Analysis: Better legal advice needed to avoid a repeat showing

REVELATIONS that former Guantanamo Bay detainees will receive millions of pounds in compensation after accusing the security services of collusion in torture is only the latest war crimes scandal to rock the UK government.

The payments themselves come with the whiff of cover-up, with payouts apparently being preferable to having the activities of MI5 and MI6 exposed to the scrutiny of a High Court action.

The government is already likely to face a separate, and hefty, High Court compensation bill from Iraqis who claim they suffered torture at the hands of British troops. That claim includes evidence of a Ministry of Defence interrogation instruction manual issued to troops which condones coercion techniques that seem at first sight to be a violation of the international torture convention.

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Meanwhile, the Ministry of Defence has yet to report on what investigations were carried out following the deaths of more than a dozen civilians at the hands of British troops in Iraq made public last month by the website Wikileaks. Any irregularities in these incidents could see another slew of court cases.

Put all that together and it is clear that the security forces - those in uniform and those in suits - have gone into battle in the "War on Terror" in woeful ignorance of the law.

To his credit, Prime Minister David Cameron seems aware of the problem. The statement of MI6's newish chief, John Sawers, that his officers do not engage in torture, goes some way towards drawing a line under past events.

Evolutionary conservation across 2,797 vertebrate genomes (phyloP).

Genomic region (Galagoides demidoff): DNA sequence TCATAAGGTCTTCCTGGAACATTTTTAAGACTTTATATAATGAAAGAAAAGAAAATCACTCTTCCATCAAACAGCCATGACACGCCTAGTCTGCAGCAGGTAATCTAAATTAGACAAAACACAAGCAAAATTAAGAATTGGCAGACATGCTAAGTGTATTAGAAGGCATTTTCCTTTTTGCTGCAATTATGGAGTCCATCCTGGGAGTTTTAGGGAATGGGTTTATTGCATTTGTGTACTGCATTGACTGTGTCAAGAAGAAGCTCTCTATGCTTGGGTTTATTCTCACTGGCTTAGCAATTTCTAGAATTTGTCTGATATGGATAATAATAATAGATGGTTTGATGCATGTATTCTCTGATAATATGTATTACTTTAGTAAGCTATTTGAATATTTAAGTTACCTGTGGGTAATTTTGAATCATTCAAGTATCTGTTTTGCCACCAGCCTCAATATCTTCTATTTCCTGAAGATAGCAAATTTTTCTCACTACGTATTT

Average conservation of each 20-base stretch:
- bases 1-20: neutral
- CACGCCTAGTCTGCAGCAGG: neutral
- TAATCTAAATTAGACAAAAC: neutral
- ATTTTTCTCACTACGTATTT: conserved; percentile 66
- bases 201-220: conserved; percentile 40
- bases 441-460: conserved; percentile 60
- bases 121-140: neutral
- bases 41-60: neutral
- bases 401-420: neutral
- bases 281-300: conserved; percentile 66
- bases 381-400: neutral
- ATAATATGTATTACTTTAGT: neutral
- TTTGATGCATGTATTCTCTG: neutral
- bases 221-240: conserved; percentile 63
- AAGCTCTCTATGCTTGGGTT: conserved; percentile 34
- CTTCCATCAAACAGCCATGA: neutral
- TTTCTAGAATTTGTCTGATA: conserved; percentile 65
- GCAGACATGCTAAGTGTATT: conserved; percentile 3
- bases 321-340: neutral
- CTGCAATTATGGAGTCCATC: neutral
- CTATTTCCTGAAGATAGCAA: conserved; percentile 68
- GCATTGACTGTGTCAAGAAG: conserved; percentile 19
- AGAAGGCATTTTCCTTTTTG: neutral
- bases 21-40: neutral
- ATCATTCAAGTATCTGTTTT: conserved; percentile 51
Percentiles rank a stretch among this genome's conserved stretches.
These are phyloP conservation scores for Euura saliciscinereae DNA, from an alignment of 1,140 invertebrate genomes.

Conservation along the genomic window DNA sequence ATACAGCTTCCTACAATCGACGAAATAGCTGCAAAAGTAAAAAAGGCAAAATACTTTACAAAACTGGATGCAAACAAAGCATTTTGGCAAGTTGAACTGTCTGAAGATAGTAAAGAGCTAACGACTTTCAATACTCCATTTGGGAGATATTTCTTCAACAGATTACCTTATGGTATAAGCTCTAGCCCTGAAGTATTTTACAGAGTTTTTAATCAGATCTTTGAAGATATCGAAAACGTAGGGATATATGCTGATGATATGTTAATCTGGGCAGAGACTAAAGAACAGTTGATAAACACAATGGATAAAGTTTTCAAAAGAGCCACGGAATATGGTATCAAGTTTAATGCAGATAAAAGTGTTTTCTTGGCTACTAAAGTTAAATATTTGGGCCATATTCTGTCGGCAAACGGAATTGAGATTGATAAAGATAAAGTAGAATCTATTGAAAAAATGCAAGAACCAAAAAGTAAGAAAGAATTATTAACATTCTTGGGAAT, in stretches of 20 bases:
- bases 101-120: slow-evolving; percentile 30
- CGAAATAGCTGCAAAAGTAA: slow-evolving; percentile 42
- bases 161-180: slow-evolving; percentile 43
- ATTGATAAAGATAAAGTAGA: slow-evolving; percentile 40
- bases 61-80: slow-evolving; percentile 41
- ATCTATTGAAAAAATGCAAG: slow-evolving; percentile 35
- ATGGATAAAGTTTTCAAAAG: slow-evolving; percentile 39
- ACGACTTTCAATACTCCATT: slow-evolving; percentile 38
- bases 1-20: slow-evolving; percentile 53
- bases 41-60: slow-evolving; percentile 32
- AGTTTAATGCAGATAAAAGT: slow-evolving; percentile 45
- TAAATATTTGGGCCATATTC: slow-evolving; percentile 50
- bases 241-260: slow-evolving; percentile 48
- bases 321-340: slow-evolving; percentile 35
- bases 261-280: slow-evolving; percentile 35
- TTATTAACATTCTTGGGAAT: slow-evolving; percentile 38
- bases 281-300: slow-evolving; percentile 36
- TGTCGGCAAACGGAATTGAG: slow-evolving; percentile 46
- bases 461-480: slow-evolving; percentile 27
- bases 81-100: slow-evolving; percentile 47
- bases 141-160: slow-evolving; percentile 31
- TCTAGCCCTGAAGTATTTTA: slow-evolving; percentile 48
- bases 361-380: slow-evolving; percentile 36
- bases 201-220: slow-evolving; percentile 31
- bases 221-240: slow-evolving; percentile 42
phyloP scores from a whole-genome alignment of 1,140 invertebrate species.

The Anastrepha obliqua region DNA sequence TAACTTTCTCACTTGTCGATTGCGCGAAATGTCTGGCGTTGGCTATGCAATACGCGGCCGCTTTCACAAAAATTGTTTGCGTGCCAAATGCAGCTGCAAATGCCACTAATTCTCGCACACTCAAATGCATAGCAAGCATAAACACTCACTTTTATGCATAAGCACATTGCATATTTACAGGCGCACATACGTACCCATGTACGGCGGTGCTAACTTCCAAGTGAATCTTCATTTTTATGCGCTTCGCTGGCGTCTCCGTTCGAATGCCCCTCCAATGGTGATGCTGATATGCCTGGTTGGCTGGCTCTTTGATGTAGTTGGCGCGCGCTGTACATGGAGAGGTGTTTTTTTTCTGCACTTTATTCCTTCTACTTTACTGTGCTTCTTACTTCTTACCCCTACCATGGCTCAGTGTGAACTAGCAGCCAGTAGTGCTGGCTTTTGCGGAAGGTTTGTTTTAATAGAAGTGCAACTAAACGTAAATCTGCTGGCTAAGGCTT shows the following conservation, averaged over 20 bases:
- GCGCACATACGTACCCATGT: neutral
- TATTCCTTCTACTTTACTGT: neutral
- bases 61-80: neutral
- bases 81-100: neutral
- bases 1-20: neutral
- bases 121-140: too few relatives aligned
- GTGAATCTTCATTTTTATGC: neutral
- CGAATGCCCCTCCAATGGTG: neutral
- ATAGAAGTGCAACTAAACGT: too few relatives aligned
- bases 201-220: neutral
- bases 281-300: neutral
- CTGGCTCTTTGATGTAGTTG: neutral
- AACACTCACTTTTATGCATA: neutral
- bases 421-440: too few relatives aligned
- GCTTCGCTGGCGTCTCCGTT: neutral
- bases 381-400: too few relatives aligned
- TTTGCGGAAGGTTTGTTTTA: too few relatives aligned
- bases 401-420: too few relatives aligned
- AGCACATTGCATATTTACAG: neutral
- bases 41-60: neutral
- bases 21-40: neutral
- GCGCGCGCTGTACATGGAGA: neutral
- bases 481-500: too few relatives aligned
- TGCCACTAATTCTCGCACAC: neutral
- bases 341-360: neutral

The appointment of Mr Sawers by the previous government is itself indicative of a desire for change: he was a Foreign Office diplomat, not an MI6 operative, and his appointment seems like a move to "clean the stables" in a security service blamed both for collusion in torture and dodgy dossiers.

Mr Cameron seems also to realise that to draw a line under something is easier when that something is exposed to the light - though his promised inquiry into who did what, in terms of torture, among the security services seems likely to exclude any evidence regarding collusion at Guantanamo Bay.

But if the government really wants to get serious about war crimes, it needs to make sure that the troops, and security agents, get proper information about just what laws are out there and how they might affect their actions.

Amid all the cost-cutting, a modest investment in a proper war crimes unit for all the security services will in the long run save lives, money and face.